Karen Baker (ferency.baker@gmail.com) sends word that Anna Belle (Luke) Burdick, age 75, passed away Friday, October 10, 2014 in Jackson, MI after a short battle with cancer. Ann was a stay at home mom who loved gardening and canning. She was the daughter of Roy and Margret (Huhman) Luke. She was a wonderful wife to Mitchell L. Burdick for 48 years and mother to Gabrielle (Jim) Thomas, Jeff (Kathy) Burdick, and Lori (Jeff) Grantham; stepchildren, John Spaulding and Michelle. She was a wonderful and loving grandmother to Christie and Nicolace Wick, Shawn and Jaycob Avery, Trey Grantham.

Art Haynes (arthaynes@juno.com) has a question that I am interested in also. He would like to know if there are any Burdick family reunions planned for 2015. I know there are several regional get-togethers, some annual, others not so often. The organizers usually contact me about them, but it is usually just a week or two before the event so I cannot get word out. If you think it would be beneficial to have a page on the Burdick Family Association web site listing the upcoming events -- even if they are 2 or 3 years out, let me know. I'd also be happy to use the web site and Newsletter to promote the events.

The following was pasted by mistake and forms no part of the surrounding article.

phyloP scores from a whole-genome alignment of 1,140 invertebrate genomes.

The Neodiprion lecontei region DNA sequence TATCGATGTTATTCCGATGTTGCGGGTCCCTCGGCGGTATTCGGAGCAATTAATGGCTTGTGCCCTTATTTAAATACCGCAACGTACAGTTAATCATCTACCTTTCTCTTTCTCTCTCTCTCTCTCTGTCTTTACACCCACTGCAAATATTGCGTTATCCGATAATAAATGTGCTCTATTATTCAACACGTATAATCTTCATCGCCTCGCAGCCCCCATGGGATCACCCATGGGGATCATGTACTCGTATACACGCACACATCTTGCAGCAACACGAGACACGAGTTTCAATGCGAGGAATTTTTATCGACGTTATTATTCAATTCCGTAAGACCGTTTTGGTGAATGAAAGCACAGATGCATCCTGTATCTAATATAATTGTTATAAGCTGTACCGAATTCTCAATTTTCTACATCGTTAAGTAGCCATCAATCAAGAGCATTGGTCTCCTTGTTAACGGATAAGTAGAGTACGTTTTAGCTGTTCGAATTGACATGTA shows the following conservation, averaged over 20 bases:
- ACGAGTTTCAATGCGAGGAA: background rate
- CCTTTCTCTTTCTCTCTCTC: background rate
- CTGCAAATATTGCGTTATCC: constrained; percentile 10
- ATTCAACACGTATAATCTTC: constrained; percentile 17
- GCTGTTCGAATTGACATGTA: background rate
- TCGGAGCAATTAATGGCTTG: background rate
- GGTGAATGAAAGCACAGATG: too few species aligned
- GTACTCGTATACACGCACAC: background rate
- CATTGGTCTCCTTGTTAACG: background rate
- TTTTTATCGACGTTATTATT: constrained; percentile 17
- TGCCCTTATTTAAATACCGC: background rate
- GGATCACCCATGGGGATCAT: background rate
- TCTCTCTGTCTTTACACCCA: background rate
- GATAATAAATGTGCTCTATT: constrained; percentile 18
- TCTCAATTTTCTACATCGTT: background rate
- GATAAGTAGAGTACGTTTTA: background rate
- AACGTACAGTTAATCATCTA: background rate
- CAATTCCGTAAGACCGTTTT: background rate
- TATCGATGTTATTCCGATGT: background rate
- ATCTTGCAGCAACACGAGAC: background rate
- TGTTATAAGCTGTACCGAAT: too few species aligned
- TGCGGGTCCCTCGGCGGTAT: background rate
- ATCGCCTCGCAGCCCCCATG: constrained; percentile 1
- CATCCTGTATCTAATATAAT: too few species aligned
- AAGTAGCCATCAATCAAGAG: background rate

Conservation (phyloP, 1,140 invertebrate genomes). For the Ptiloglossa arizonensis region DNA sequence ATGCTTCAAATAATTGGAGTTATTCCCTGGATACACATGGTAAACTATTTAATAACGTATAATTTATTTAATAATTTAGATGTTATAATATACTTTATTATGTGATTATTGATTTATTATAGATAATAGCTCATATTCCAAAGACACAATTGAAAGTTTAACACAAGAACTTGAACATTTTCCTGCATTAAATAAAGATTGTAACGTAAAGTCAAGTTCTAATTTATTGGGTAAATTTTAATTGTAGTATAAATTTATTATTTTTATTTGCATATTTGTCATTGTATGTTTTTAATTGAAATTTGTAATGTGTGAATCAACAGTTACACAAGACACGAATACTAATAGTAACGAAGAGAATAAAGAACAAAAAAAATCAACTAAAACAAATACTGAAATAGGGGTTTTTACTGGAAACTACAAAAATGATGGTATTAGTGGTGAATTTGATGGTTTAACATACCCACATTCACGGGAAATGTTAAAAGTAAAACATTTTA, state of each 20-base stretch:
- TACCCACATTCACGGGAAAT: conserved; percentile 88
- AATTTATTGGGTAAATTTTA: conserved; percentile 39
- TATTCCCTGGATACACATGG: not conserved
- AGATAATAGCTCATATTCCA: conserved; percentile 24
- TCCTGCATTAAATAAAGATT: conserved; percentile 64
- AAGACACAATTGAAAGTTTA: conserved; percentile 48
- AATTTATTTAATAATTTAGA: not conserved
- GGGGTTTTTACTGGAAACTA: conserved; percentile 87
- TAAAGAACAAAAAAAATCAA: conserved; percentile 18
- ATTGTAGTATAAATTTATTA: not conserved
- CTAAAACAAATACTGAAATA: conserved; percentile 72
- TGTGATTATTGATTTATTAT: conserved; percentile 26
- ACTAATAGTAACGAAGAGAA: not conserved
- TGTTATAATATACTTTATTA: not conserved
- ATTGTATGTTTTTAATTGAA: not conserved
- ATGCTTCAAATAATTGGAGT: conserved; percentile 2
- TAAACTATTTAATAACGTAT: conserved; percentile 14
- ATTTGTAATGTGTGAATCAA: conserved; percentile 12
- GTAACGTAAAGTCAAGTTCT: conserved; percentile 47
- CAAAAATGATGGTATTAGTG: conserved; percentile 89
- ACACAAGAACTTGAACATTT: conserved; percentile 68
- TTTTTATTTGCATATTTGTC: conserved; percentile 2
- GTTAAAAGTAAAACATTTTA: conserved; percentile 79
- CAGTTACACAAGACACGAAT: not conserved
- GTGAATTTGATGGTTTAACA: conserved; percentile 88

Ellen Winchester (ellenbwinchester@gmail.com), one of our English Burdick relatives, wanted everyone to know about a great web site, The Lives of the First World War (https://livesofthefirstworldwar.org), which is part of the British Imperial War Museums (http://www.iwm.org.uk). Even while the First World War was still being fought, the newly-formed IWM was asking the public to help it tell the story of the war. The museum was formed not as a monument to military glory, but as a record of the toil and sacrifice of those who had served in uniform or worked on the home front. The vision is to build a record so complete that every individual, man or woman, soldier, sailor, airman and civilian from across Britain and the Commonwealth would have a record of their contribution. IWM is build a permanent memorial that currently records about 8 million lives. If you can add your family members, please do.

Wanda Henderson (donda50@verizon.net) has a mystery, and is hoping you can help. Her ggg-grandparents are K D and Hepsyba Burdick (the K could stand for Kenyon). They were married March 16, 1889 in Beloit, WI. Hepsyba died April 7, 1895 in Rockton, WI. Her obituary, in the Beloit Daily Free Press, reads: "Mrs Hepas P. Burdick, died at her home in Rockton, Sunday night, at the age of 88 years. She was an early settler of Rockton, having lived at that place 55 years. She was the mother of 15 children, seven of whom are still living. The funeral was held Monday." Wanda knows nothing more than this. Do you?